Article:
If you are a foreign national and seek to reside in the United States on a permanent basis, you will need to petition for a permanent resident visa, also commonly referred to as a green card, through the United States Citizenship and Immigration Services. As a lawful permanent resident (LPR), you can enjoy many of the same benefits and freedoms as U.S. citizens, including the right to work in the United States, and you are able to petition for close family members (spouses and unmarried children) to also receive permanent residence. However, due to the fact that a permanent resident remains a citizen of another country, every time you travel outside of the United States, certain procedural requirements must be complied with in order to ensure your re-entry into the United States as a green card holder.
As a legal permanent resident, you have the right to reside permanently anywhere in the United States, accept employment without special restrictions, own property, join the Armed Forces, receive financial assistance to attend schools and colleges, and obtain certain other government benefits such as social security, supplemental security income and Medicare benefits. In addition thereto, you may apply to become a U.S. citizen after five years of maintaining continuous residence in the United States.
BECOMING A LAWFUL PERMANENT RESIDENT IN ONE OF THREE METHODS
There are multiple methods in which interested parties can obtain a green card and become a permanent resident. Depending on your specific background or case, you may be eligible to apply for permanent residency through one of these methods. The three most common forms of applying for permanent residency in the United States are explained below:
One of the most common and successful routes to obtain a green card is through obtaining the sponsorship of a qualified person such as a spouse, fiancée or family member who is an American citizen or legal permanent resident. The success of a permanent residency application through a family member can widely depend on the closeness of the relationship.
In order to be eligible for this type of process, you will need to be able to prove one of the following:
- You are the immediate relative of an American citizen.
- You are the preference relative of an American citizen or green card holder.
- You are the accompanying relative of a person in a preference category.
Under family-based immigration, the following parties qualify as immediate relatives:
- Spouses of American citizens,
- Unmarried children under the age of 21, and
- Parents of American citizens, when the citizen is over the age of 21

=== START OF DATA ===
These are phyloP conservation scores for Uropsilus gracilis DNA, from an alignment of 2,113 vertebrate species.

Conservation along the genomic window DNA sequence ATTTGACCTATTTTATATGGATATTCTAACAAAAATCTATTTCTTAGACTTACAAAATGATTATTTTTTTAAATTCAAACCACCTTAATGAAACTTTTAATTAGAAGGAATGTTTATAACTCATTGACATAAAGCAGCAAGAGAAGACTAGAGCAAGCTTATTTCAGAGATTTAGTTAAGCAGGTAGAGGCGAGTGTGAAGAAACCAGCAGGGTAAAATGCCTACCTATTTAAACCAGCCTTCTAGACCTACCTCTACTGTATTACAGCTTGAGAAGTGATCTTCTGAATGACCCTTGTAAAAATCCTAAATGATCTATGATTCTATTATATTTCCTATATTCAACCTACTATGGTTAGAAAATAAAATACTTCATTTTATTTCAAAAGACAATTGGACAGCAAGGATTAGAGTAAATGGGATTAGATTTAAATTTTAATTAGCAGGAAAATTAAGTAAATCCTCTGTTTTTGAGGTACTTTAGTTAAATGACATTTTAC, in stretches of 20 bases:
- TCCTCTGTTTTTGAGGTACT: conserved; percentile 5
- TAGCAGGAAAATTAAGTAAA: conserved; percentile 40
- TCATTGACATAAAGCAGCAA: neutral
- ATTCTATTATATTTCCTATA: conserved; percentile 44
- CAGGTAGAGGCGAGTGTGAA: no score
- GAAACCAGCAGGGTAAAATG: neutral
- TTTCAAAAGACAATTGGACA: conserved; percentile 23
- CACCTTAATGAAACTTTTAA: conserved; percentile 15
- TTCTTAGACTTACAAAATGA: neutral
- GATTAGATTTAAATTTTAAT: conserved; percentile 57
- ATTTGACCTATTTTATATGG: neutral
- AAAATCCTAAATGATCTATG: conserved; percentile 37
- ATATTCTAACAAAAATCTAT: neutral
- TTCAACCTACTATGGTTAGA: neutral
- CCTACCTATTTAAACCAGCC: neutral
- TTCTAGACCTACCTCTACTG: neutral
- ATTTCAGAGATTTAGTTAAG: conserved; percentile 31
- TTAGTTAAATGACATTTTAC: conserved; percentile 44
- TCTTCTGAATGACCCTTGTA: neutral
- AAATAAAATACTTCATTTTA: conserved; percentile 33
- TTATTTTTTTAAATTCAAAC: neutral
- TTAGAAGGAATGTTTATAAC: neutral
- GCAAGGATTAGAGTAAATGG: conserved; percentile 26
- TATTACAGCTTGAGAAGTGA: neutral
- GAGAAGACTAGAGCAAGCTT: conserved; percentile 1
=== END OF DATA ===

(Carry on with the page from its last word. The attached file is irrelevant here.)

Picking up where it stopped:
Under family-based immigration, the following parties qualify as preference relatives:
- Family first preference – unmarried children of any age but presumably over the age of 21
- Family second preference – spouses or unmarried children under 21 of green card holders or children of green card holders over the age of 21
- Family third preference – married children of American citizens
- Family fourth preference – siblings of American citizens over the age of 21
Key features of seeking permanent residency through a family member are:
- Unlike other types of residency, your work experience and educational background will not make an impact on your eligibility.
- Your spouse and/or unmarried minor children may also have eligibility for the green card when having accompanying relatives.
- After five years of permanent residency status, you may be able to apply for United States citizenship.
Sponsorship by an employer in the U.S. is possible if you possess an exceptional ability in your professional field that is not commonly found in the general work population; or an inquiry based on your investments in the U.S. workplace that will have the effect of creating at least 10 full-time positions for qualifying employees. This is further explained through three categories: first preference, second preference, or third preference.
United States immigration laws provide foreign nationals multiple methods of becoming legal residents through employment in the country. These work-based preference immigrant classifications include:
- First preference or priority workers – Foreign nationals who have great abilities in art, science, business, education, or athletics. They can also be outstanding researchers or professors or be multinational executives or managers.
- Second preference workers – Foreign nationals that are members of professions that hold advanced degrees and have exceptional abilities in their field.
- Third preference workers – Foreign nationals that are skilled workers or professionals.